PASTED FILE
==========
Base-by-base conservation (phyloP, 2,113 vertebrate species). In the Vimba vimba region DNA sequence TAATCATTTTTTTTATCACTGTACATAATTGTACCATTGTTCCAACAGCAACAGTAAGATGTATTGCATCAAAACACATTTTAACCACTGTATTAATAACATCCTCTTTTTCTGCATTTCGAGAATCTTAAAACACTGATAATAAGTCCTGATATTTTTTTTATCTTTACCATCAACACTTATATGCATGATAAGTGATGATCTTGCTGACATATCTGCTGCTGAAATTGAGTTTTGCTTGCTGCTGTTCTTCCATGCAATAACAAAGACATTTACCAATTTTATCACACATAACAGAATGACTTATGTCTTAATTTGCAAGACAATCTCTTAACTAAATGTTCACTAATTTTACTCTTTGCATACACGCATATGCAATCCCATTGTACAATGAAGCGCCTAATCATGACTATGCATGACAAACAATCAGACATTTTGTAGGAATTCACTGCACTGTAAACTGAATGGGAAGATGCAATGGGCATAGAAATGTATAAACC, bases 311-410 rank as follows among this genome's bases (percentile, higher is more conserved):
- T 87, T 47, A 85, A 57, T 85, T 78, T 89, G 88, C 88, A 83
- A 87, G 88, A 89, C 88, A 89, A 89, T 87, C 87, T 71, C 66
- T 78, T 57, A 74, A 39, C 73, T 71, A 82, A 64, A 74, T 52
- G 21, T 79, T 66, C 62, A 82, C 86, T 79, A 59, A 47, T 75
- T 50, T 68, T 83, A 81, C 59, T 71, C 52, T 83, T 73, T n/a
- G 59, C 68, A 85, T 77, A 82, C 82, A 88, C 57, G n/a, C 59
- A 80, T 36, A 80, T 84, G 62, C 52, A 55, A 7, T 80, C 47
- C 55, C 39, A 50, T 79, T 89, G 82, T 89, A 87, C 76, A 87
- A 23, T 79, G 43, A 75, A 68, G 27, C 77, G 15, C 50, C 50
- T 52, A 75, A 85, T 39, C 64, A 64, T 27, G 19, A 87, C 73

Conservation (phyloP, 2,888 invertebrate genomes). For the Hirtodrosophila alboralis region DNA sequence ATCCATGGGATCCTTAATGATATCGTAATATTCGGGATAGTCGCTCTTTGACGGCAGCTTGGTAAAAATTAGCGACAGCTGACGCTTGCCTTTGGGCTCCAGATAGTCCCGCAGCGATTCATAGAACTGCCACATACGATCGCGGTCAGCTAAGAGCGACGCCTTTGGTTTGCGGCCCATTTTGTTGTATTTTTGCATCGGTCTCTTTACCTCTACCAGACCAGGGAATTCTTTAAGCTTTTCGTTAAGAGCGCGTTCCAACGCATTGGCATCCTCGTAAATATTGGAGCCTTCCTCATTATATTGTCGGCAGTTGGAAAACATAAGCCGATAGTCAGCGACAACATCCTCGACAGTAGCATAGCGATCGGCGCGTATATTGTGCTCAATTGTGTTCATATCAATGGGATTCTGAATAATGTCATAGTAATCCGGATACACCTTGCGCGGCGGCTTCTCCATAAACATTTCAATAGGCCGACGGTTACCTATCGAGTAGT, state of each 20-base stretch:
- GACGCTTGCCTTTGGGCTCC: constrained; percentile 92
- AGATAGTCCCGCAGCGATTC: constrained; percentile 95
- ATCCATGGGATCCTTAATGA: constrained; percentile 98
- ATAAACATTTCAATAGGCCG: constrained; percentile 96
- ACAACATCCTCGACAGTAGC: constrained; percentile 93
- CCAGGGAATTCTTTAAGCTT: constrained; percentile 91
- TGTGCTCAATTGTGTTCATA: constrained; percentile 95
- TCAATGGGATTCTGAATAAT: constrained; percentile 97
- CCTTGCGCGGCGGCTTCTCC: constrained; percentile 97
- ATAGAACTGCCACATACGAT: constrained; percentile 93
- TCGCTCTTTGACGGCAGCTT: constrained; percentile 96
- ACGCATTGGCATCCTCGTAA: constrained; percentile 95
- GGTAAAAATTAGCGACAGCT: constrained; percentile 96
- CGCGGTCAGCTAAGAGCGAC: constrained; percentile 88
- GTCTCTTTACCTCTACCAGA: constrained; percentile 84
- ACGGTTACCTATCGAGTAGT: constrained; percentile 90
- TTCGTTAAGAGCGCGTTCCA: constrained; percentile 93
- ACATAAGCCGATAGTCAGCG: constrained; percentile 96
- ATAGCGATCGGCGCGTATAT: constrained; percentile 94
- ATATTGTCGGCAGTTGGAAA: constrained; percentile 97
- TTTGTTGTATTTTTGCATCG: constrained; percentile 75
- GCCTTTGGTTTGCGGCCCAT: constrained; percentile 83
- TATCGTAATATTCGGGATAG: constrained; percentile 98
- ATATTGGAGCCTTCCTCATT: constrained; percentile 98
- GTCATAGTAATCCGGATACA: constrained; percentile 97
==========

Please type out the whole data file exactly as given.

Base-by-base conservation (phyloP, 2,113 vertebrate species). In the Vimba vimba region DNA sequence TAATCATTTTTTTTATCACTGTACATAATTGTACCATTGTTCCAACAGCAACAGTAAGATGTATTGCATCAAAACACATTTTAACCACTGTATTAATAACATCCTCTTTTTCTGCATTTCGAGAATCTTAAAACACTGATAATAAGTCCTGATATTTTTTTTATCTTTACCATCAACACTTATATGCATGATAAGTGATGATCTTGCTGACATATCTGCTGCTGAAATTGAGTTTTGCTTGCTGCTGTTCTTCCATGCAATAACAAAGACATTTACCAATTTTATCACACATAACAGAATGACTTATGTCTTAATTTGCAAGACAATCTCTTAACTAAATGTTCACTAATTTTACTCTTTGCATACACGCATATGCAATCCCATTGTACAATGAAGCGCCTAATCATGACTATGCATGACAAACAATCAGACATTTTGTAGGAATTCACTGCACTGTAAACTGAATGGGAAGATGCAATGGGCATAGAAATGTATAAACC, bases 311-410 rank as follows among this genome's bases (percentile, higher is more conserved):
- T 87, T 47, A 85, A 57, T 85, T 78, T 89, G 88, C 88, A 83
- A 87, G 88, A 89, C 88, A 89, A 89, T 87, C 87, T 71, C 66
- T 78, T 57, A 74, A 39, C 73, T 71, A 82, A 64, A 74, T 52
- G 21, T 79, T 66, C 62, A 82, C 86, T 79, A 59, A 47, T 75
- T 50, T 68, T 83, A 81, C 59, T 71, C 52, T 83, T 73, T n/a
- G 59, C 68, A 85, T 77, A 82, C 82, A 88, C 57, G n/a, C 59
- A 80, T 36, A 80, T 84, G 62, C 52, A 55, A 7, T 80, C 47
- C 55, C 39, A 50, T 79, T 89, G 82, T 89, A 87, C 76, A 87
- A 23, T 79, G 43, A 75, A 68, G 27, C 77, G 15, C 50, C 50
- T 52, A 75, A 85, T 39, C 64, A 64, T 27, G 19, A 87, C 73

Conservation (phyloP, 2,888 invertebrate genomes). For the Hirtodrosophila alboralis region DNA sequence ATCCATGGGATCCTTAATGATATCGTAATATTCGGGATAGTCGCTCTTTGACGGCAGCTTGGTAAAAATTAGCGACAGCTGACGCTTGCCTTTGGGCTCCAGATAGTCCCGCAGCGATTCATAGAACTGCCACATACGATCGCGGTCAGCTAAGAGCGACGCCTTTGGTTTGCGGCCCATTTTGTTGTATTTTTGCATCGGTCTCTTTACCTCTACCAGACCAGGGAATTCTTTAAGCTTTTCGTTAAGAGCGCGTTCCAACGCATTGGCATCCTCGTAAATATTGGAGCCTTCCTCATTATATTGTCGGCAGTTGGAAAACATAAGCCGATAGTCAGCGACAACATCCTCGACAGTAGCATAGCGATCGGCGCGTATATTGTGCTCAATTGTGTTCATATCAATGGGATTCTGAATAATGTCATAGTAATCCGGATACACCTTGCGCGGCGGCTTCTCCATAAACATTTCAATAGGCCGACGGTTACCTATCGAGTAGT, state of each 20-base stretch:
- GACGCTTGCCTTTGGGCTCC: constrained; percentile 92
- AGATAGTCCCGCAGCGATTC: constrained; percentile 95
- ATCCATGGGATCCTTAATGA: constrained; percentile 98
- ATAAACATTTCAATAGGCCG: constrained; percentile 96
- ACAACATCCTCGACAGTAGC: constrained; percentile 93
- CCAGGGAATTCTTTAAGCTT: constrained; percentile 91
- TGTGCTCAATTGTGTTCATA: constrained; percentile 95
- TCAATGGGATTCTGAATAAT: constrained; percentile 97
- CCTTGCGCGGCGGCTTCTCC: constrained; percentile 97
- ATAGAACTGCCACATACGAT: constrained; percentile 93
- TCGCTCTTTGACGGCAGCTT: constrained; percentile 96
- ACGCATTGGCATCCTCGTAA: constrained; percentile 95
- GGTAAAAATTAGCGACAGCT: constrained; percentile 96
- CGCGGTCAGCTAAGAGCGAC: constrained; percentile 88
- GTCTCTTTACCTCTACCAGA: constrained; percentile 84
- ACGGTTACCTATCGAGTAGT: constrained; percentile 90
- TTCGTTAAGAGCGCGTTCCA: constrained; percentile 93
- ACATAAGCCGATAGTCAGCG: constrained; percentile 96
- ATAGCGATCGGCGCGTATAT: constrained; percentile 94
- ATATTGTCGGCAGTTGGAAA: constrained; percentile 97
- TTTGTTGTATTTTTGCATCG: constrained; percentile 75
- GCCTTTGGTTTGCGGCCCAT: constrained; percentile 83
- TATCGTAATATTCGGGATAG: constrained; percentile 98
- ATATTGGAGCCTTCCTCATT: constrained; percentile 98
- GTCATAGTAATCCGGATACA: constrained; percentile 97